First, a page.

DAA Daily

History Of Earth Day

By Patricia Abdo arts and entertainment editor, The Pawprint

Earth day was on April 22. This is the day when people plant trees, clean the local parks and just celebrate nature. But when and why did people start celebrating this day not many people know, so let’s find out together. 

Earth Day was found in 1970 as an educational day about environmental issues. In the early 1960 Americans were aware about the effects of pollution on the environment. In 1969 fire on Cleveland’s Cuyahoga River  brought attention to the problems of chemical waste disposal. Until that time protecting the planet’s natural resources wasn’t a big concern. Factories pumped pollutants everywhere: lakes, rivers, air. In the same year U.S senate Gaylord Nelson  a democrat from Wisconsin who was concerned about the environmental issues, developed the idea of Earth Day.

At the conference in Seattle Nelson announced the concept of Earth day and invited the entire nation to get involved. Denis Hayes, a young activist, was selected as Earth’s Day national coordinator. He and other volunteers worked together to organize the project. Thousands of schools across the United States and 20 million demonstrators participated.

On April 22, 1970 the first Earth Day happened. Rallies were held in Chicago, Philadelphia, New-York and other major cities. There were public speeches organized everywhere to spread awareness about the Earth situation. According to the Environmental Protection Agency, “Public opinion polls indicate that a permanent change in national priorities followed Earth Day 1970. When polled in May 1971, 25 percent of the U.S. public declared protecting the environment to be an important goal, a 2,500 percent increase over 1969.”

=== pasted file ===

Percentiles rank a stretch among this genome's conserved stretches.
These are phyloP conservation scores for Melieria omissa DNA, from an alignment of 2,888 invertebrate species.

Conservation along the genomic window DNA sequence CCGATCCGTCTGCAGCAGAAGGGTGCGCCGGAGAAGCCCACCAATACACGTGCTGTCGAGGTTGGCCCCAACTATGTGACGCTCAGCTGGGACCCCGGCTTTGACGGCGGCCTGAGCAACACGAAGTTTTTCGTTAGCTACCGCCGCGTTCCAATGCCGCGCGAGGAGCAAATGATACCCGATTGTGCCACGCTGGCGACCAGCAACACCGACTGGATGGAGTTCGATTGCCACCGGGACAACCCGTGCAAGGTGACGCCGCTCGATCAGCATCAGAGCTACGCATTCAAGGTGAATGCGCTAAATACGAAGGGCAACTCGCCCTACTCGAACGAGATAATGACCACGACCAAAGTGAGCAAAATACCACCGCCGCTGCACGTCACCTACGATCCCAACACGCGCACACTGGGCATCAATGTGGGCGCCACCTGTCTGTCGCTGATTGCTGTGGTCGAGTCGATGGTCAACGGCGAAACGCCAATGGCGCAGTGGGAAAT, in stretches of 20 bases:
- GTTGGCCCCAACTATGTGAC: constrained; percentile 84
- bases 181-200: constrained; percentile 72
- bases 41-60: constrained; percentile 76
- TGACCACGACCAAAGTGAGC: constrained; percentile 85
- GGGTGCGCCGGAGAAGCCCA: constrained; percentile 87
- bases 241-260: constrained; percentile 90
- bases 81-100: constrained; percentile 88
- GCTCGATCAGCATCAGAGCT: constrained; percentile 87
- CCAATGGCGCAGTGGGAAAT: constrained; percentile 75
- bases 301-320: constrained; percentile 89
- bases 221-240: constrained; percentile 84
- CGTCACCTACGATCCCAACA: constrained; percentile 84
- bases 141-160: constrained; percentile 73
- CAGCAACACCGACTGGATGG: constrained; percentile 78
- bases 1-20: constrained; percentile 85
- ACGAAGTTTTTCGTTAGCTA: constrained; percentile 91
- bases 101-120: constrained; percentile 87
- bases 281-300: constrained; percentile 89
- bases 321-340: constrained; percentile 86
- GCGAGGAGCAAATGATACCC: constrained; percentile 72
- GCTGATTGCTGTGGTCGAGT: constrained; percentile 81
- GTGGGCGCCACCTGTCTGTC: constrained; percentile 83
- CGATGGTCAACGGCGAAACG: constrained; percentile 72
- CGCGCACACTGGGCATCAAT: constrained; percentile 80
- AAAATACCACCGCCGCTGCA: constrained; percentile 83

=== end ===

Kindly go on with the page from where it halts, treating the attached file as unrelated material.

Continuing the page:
Since 1970 the celebration has grown. In 1990 the celebration went up to 200 million people in 140 different countries. In 2000 Earth Day focused on clean energy gathering millions of people from more than 180 countries. Today Earth Day collaborates with more than 17,000 organizations and 1 billion people are involved in Earth Day activities making it the largest civic event in the world. 

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